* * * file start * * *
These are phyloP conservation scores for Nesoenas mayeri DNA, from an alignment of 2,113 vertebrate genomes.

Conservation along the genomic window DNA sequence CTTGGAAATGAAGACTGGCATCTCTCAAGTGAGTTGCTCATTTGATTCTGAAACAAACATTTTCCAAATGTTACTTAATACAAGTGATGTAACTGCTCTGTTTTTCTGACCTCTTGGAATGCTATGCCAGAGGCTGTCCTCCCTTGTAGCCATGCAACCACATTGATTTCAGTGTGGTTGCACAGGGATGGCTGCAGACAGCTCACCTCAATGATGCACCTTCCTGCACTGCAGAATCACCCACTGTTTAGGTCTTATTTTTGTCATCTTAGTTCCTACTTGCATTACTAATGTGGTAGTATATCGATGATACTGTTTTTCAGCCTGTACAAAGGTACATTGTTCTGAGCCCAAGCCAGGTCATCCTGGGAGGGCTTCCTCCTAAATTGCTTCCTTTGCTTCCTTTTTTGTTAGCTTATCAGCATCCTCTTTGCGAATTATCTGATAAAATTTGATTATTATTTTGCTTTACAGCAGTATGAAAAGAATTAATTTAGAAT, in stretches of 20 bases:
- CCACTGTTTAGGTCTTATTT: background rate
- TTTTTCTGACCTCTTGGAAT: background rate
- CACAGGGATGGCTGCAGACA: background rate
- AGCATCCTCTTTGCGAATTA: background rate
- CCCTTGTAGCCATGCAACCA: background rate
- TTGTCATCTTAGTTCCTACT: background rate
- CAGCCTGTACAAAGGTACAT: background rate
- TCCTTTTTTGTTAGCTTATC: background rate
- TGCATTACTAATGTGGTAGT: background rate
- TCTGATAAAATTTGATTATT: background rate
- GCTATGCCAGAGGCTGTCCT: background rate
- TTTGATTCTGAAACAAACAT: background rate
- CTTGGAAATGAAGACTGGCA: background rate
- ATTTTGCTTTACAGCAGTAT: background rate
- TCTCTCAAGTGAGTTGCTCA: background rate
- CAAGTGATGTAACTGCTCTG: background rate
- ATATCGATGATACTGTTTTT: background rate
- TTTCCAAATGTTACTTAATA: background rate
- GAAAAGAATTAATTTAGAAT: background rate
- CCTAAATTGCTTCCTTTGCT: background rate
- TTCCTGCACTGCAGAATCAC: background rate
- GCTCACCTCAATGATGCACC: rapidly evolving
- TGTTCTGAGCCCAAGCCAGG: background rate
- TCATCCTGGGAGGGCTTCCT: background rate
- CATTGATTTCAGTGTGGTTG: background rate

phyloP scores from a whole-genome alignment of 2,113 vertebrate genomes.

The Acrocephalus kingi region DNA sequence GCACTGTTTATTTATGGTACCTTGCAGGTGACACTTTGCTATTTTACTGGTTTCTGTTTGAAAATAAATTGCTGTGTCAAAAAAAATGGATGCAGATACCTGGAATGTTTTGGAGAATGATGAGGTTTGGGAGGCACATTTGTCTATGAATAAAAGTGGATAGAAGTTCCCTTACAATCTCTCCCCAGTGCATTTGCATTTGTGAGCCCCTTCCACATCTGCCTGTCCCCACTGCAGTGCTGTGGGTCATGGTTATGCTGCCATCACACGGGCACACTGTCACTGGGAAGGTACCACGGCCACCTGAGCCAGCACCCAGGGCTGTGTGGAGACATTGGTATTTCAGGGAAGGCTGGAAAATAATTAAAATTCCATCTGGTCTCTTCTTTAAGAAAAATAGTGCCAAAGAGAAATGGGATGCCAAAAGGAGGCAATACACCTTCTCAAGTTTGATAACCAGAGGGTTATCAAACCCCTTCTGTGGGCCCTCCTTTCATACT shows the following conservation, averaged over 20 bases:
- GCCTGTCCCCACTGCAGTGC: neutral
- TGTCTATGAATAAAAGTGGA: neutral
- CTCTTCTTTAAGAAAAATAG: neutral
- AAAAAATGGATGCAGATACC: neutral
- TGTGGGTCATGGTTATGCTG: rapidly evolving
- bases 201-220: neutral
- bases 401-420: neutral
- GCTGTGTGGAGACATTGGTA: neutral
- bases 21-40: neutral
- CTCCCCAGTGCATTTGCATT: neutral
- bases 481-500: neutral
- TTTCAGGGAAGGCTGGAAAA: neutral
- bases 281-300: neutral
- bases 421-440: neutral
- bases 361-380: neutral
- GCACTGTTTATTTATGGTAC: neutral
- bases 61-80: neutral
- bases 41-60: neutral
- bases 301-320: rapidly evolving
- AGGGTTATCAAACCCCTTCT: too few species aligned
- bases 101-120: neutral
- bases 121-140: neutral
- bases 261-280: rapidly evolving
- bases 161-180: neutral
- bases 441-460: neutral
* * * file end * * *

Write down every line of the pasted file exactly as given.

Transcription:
These are phyloP conservation scores for Nesoenas mayeri DNA, from an alignment of 2,113 vertebrate genomes.

Conservation along the genomic window DNA sequence CTTGGAAATGAAGACTGGCATCTCTCAAGTGAGTTGCTCATTTGATTCTGAAACAAACATTTTCCAAATGTTACTTAATACAAGTGATGTAACTGCTCTGTTTTTCTGACCTCTTGGAATGCTATGCCAGAGGCTGTCCTCCCTTGTAGCCATGCAACCACATTGATTTCAGTGTGGTTGCACAGGGATGGCTGCAGACAGCTCACCTCAATGATGCACCTTCCTGCACTGCAGAATCACCCACTGTTTAGGTCTTATTTTTGTCATCTTAGTTCCTACTTGCATTACTAATGTGGTAGTATATCGATGATACTGTTTTTCAGCCTGTACAAAGGTACATTGTTCTGAGCCCAAGCCAGGTCATCCTGGGAGGGCTTCCTCCTAAATTGCTTCCTTTGCTTCCTTTTTTGTTAGCTTATCAGCATCCTCTTTGCGAATTATCTGATAAAATTTGATTATTATTTTGCTTTACAGCAGTATGAAAAGAATTAATTTAGAAT, in stretches of 20 bases:
- CCACTGTTTAGGTCTTATTT: background rate
- TTTTTCTGACCTCTTGGAAT: background rate
- CACAGGGATGGCTGCAGACA: background rate
- AGCATCCTCTTTGCGAATTA: background rate
- CCCTTGTAGCCATGCAACCA: background rate
- TTGTCATCTTAGTTCCTACT: background rate
- CAGCCTGTACAAAGGTACAT: background rate
- TCCTTTTTTGTTAGCTTATC: background rate
- TGCATTACTAATGTGGTAGT: background rate
- TCTGATAAAATTTGATTATT: background rate
- GCTATGCCAGAGGCTGTCCT: background rate
- TTTGATTCTGAAACAAACAT: background rate
- CTTGGAAATGAAGACTGGCA: background rate
- ATTTTGCTTTACAGCAGTAT: background rate
- TCTCTCAAGTGAGTTGCTCA: background rate
- CAAGTGATGTAACTGCTCTG: background rate
- ATATCGATGATACTGTTTTT: background rate
- TTTCCAAATGTTACTTAATA: background rate
- GAAAAGAATTAATTTAGAAT: background rate
- CCTAAATTGCTTCCTTTGCT: background rate
- TTCCTGCACTGCAGAATCAC: background rate
- GCTCACCTCAATGATGCACC: rapidly evolving
- TGTTCTGAGCCCAAGCCAGG: background rate
- TCATCCTGGGAGGGCTTCCT: background rate
- CATTGATTTCAGTGTGGTTG: background rate

phyloP scores from a whole-genome alignment of 2,113 vertebrate genomes.

The Acrocephalus kingi region DNA sequence GCACTGTTTATTTATGGTACCTTGCAGGTGACACTTTGCTATTTTACTGGTTTCTGTTTGAAAATAAATTGCTGTGTCAAAAAAAATGGATGCAGATACCTGGAATGTTTTGGAGAATGATGAGGTTTGGGAGGCACATTTGTCTATGAATAAAAGTGGATAGAAGTTCCCTTACAATCTCTCCCCAGTGCATTTGCATTTGTGAGCCCCTTCCACATCTGCCTGTCCCCACTGCAGTGCTGTGGGTCATGGTTATGCTGCCATCACACGGGCACACTGTCACTGGGAAGGTACCACGGCCACCTGAGCCAGCACCCAGGGCTGTGTGGAGACATTGGTATTTCAGGGAAGGCTGGAAAATAATTAAAATTCCATCTGGTCTCTTCTTTAAGAAAAATAGTGCCAAAGAGAAATGGGATGCCAAAAGGAGGCAATACACCTTCTCAAGTTTGATAACCAGAGGGTTATCAAACCCCTTCTGTGGGCCCTCCTTTCATACT shows the following conservation, averaged over 20 bases:
- GCCTGTCCCCACTGCAGTGC: neutral
- TGTCTATGAATAAAAGTGGA: neutral
- CTCTTCTTTAAGAAAAATAG: neutral
- AAAAAATGGATGCAGATACC: neutral
- TGTGGGTCATGGTTATGCTG: rapidly evolving
- bases 201-220: neutral
- bases 401-420: neutral
- GCTGTGTGGAGACATTGGTA: neutral
- bases 21-40: neutral
- CTCCCCAGTGCATTTGCATT: neutral
- bases 481-500: neutral
- TTTCAGGGAAGGCTGGAAAA: neutral
- bases 281-300: neutral
- bases 421-440: neutral
- bases 361-380: neutral
- GCACTGTTTATTTATGGTAC: neutral
- bases 61-80: neutral
- bases 41-60: neutral
- bases 301-320: rapidly evolving
- AGGGTTATCAAACCCCTTCT: too few species aligned
- bases 101-120: neutral
- bases 121-140: neutral
- bases 261-280: rapidly evolving
- bases 161-180: neutral
- bases 441-460: neutral